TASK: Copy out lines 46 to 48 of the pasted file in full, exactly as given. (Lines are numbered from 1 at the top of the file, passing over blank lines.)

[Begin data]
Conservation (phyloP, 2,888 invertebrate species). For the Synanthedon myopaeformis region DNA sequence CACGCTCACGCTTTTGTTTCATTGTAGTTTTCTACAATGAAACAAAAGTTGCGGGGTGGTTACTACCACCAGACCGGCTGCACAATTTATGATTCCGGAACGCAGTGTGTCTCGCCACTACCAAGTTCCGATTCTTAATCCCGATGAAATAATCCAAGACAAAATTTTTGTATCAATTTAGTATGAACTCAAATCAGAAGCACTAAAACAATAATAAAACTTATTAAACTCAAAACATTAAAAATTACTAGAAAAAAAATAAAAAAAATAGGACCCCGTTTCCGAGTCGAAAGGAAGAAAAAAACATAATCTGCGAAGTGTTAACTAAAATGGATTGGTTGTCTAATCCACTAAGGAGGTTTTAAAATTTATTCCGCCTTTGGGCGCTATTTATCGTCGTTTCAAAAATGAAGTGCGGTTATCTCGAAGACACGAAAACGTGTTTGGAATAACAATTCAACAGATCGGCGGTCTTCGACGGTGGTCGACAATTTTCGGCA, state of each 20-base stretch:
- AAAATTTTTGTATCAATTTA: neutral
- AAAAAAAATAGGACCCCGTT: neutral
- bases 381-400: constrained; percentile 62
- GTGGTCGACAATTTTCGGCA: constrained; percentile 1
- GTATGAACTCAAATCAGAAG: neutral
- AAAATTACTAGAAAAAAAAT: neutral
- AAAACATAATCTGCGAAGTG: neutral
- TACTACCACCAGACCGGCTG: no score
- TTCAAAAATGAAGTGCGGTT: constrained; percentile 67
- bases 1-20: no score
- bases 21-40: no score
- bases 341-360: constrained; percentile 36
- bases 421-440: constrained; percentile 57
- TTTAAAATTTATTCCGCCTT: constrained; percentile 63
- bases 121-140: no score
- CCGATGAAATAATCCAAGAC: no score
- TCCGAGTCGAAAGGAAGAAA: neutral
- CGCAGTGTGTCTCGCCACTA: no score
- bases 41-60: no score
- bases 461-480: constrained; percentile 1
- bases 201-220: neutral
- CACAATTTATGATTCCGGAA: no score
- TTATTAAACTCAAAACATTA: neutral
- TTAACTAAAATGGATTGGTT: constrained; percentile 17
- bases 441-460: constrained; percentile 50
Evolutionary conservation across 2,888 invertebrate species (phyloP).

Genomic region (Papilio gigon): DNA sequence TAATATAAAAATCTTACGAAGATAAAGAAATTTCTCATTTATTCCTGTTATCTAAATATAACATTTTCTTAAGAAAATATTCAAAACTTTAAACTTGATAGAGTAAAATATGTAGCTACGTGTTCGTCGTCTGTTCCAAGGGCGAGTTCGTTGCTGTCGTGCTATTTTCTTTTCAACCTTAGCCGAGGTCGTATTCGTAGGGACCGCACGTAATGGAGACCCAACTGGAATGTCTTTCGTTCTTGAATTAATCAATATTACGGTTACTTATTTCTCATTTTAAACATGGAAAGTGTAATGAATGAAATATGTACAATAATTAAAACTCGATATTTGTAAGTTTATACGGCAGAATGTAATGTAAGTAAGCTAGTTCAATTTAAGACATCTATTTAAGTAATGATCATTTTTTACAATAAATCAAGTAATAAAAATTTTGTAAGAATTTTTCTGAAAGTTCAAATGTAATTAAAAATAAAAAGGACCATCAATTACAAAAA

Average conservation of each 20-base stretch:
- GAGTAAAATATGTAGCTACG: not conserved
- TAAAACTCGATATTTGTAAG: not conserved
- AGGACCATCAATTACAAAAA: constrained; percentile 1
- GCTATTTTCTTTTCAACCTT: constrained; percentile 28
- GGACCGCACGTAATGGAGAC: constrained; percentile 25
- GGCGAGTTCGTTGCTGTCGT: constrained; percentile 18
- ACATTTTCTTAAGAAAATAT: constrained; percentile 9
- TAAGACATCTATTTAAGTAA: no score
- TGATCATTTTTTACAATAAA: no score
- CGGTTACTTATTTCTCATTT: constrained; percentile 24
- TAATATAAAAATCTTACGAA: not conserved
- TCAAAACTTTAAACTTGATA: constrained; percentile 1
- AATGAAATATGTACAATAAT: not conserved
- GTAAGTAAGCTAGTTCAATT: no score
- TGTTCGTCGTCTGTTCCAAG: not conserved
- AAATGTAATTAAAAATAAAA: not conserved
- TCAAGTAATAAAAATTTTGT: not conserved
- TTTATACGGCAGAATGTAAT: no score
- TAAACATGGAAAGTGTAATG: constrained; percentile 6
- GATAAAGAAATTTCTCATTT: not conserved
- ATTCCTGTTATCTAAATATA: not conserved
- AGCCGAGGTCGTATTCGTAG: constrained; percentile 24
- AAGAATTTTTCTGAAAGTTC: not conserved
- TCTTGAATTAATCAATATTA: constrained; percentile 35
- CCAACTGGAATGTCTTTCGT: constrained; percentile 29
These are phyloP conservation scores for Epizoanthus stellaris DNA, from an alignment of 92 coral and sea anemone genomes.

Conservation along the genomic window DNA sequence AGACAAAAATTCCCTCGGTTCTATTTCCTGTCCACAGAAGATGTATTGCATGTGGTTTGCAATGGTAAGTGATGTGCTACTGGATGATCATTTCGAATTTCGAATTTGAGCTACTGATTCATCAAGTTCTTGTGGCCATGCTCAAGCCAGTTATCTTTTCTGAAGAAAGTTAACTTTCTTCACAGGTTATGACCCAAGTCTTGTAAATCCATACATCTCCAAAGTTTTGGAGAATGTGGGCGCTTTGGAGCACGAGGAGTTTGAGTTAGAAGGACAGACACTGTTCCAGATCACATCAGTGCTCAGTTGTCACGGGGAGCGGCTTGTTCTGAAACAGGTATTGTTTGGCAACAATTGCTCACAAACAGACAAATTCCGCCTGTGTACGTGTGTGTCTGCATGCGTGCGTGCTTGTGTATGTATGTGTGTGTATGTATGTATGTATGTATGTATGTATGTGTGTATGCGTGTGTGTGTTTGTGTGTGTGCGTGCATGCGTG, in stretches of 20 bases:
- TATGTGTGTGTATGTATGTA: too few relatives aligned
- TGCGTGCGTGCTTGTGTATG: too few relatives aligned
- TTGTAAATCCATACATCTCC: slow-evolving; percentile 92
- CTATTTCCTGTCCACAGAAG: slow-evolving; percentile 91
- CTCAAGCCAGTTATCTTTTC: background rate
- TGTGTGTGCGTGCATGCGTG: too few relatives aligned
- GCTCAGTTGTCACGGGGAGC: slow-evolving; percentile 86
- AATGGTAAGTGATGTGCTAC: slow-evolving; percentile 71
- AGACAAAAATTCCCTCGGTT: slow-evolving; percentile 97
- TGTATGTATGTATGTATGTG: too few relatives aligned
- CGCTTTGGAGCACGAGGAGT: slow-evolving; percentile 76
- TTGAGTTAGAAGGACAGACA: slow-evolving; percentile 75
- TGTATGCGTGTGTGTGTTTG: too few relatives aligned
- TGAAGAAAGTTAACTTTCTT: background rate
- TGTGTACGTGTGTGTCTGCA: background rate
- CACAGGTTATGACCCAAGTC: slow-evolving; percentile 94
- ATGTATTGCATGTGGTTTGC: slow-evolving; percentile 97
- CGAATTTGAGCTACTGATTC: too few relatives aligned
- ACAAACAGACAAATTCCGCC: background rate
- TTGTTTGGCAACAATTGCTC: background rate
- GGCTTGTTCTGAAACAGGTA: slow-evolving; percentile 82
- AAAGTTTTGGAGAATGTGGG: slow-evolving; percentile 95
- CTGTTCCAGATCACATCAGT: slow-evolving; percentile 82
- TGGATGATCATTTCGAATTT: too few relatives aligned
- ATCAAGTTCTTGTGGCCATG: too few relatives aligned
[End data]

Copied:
- TCAAGTAATAAAAATTTTGT: not conserved
- TTTATACGGCAGAATGTAAT: no score
- TAAACATGGAAAGTGTAATG: constrained; percentile 6